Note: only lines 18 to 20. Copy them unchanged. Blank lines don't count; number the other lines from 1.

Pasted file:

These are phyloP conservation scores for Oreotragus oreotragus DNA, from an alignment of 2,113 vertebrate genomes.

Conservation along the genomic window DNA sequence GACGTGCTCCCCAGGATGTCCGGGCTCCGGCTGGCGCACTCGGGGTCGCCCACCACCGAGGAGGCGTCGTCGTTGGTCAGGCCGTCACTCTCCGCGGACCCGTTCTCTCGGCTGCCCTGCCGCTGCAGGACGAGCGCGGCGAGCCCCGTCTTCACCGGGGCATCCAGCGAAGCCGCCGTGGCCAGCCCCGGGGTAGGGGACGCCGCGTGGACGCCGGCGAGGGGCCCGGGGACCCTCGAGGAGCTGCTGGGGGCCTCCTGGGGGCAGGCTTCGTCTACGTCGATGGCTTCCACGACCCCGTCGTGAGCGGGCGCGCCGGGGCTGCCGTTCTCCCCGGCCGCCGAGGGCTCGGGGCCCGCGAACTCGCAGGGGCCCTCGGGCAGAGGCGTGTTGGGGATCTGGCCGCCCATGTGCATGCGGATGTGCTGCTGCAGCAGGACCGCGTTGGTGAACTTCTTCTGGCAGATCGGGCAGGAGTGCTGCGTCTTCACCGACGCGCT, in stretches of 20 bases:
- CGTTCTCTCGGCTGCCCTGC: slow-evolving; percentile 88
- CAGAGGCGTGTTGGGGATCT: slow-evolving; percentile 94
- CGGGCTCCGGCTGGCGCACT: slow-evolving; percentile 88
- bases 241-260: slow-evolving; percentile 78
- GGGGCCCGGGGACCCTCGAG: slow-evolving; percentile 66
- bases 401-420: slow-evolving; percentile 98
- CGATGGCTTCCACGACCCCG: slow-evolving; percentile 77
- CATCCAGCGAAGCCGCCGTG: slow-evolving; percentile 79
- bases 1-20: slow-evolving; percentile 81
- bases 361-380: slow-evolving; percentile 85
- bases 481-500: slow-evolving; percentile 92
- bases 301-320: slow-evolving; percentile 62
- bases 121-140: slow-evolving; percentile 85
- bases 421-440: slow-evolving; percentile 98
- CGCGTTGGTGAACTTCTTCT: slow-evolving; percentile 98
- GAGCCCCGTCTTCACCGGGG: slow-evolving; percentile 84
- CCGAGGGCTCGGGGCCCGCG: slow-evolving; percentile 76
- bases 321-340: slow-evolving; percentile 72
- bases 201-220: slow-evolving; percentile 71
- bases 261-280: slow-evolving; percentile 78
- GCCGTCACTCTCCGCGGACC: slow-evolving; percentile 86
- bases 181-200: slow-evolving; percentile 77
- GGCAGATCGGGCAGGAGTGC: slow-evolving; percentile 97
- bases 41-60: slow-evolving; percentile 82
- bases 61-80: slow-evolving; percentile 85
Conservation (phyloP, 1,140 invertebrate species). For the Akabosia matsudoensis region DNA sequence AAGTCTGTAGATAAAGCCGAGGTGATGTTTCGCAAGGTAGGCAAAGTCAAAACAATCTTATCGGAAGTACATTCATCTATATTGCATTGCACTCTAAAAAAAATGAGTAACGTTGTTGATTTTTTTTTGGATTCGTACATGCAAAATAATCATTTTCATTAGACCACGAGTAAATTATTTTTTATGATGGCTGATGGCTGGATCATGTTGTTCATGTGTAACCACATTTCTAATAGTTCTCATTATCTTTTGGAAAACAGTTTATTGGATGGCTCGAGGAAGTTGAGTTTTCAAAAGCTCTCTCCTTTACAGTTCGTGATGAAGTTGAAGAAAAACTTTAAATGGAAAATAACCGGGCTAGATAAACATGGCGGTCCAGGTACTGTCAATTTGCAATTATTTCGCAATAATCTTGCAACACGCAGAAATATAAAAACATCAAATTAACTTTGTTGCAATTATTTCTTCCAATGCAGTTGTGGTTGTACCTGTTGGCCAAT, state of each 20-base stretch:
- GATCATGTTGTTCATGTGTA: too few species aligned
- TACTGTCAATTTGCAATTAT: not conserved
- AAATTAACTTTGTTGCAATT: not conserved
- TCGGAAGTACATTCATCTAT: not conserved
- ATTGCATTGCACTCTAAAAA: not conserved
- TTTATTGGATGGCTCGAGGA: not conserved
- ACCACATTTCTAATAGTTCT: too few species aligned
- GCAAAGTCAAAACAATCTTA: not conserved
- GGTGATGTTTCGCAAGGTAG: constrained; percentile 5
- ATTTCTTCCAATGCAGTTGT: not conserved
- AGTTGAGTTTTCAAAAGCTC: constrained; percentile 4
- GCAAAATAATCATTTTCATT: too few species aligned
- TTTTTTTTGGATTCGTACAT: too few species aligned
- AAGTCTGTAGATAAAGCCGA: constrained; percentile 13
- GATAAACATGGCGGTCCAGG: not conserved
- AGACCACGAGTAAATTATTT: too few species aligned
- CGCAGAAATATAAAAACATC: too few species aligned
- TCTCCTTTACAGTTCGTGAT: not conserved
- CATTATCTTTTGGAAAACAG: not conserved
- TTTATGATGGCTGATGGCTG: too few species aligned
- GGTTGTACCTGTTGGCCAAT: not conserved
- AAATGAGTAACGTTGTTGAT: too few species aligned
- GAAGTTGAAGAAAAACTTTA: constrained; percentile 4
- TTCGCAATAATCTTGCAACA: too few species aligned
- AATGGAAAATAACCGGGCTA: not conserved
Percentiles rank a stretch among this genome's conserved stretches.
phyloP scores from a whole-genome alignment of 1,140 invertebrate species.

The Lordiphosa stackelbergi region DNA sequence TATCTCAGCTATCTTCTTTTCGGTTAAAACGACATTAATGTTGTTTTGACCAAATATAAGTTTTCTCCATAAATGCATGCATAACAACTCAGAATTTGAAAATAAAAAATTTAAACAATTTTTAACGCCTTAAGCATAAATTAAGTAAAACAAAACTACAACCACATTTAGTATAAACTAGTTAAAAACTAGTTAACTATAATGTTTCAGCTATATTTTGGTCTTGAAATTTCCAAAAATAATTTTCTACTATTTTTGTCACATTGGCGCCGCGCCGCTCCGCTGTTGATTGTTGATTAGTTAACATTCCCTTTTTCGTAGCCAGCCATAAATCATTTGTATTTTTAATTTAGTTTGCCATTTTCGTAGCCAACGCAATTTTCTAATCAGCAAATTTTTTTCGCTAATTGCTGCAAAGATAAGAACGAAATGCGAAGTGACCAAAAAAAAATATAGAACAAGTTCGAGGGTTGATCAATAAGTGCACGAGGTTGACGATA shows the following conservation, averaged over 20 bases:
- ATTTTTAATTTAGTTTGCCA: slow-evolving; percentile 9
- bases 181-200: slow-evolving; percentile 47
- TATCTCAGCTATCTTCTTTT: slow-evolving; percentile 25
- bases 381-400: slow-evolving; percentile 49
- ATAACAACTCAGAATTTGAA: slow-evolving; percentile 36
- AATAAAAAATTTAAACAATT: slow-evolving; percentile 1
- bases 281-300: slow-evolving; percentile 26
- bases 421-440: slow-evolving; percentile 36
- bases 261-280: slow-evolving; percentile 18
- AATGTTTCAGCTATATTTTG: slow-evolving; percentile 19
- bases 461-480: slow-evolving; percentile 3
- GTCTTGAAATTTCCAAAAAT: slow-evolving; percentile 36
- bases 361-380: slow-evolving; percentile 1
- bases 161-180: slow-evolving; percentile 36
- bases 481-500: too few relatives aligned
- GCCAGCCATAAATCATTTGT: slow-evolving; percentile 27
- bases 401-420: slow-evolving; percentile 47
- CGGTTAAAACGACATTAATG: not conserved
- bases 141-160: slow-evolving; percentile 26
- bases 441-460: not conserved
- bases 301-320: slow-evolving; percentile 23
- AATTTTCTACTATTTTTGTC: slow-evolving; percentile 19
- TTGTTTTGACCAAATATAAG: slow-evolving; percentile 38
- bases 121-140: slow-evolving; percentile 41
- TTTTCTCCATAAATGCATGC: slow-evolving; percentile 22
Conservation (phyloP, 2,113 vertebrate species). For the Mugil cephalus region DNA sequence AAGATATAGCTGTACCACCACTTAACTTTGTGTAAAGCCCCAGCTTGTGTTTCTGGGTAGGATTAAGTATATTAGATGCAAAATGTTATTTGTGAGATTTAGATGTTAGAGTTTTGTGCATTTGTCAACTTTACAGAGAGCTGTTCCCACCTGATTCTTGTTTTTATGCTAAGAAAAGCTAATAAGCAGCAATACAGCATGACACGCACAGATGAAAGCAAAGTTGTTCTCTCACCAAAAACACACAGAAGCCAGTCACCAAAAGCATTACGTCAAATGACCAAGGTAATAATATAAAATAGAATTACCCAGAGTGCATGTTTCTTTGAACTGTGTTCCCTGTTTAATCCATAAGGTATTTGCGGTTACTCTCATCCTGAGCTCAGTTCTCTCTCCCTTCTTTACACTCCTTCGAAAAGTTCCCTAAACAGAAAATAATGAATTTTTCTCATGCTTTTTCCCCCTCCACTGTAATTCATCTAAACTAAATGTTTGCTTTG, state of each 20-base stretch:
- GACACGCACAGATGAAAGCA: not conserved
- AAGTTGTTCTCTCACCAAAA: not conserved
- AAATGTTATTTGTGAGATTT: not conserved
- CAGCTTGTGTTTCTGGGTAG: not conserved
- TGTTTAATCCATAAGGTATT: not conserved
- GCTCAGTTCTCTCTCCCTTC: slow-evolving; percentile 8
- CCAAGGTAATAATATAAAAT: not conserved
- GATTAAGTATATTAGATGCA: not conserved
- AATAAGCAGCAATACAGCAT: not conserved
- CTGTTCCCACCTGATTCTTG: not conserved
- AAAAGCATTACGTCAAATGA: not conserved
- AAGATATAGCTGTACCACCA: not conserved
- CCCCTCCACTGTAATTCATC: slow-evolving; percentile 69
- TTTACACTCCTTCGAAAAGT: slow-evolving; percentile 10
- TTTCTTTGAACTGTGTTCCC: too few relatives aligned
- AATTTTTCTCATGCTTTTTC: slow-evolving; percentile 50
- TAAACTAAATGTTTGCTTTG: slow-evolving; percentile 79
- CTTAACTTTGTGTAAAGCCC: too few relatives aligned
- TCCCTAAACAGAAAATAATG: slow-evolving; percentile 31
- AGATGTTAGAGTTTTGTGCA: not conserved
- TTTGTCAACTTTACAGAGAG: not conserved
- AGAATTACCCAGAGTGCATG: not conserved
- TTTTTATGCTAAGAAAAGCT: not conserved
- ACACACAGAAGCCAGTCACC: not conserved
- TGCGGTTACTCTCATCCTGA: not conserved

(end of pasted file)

- GAGCCCCGTCTTCACCGGGG: slow-evolving; percentile 84
- CCGAGGGCTCGGGGCCCGCG: slow-evolving; percentile 76
- bases 321-340: slow-evolving; percentile 72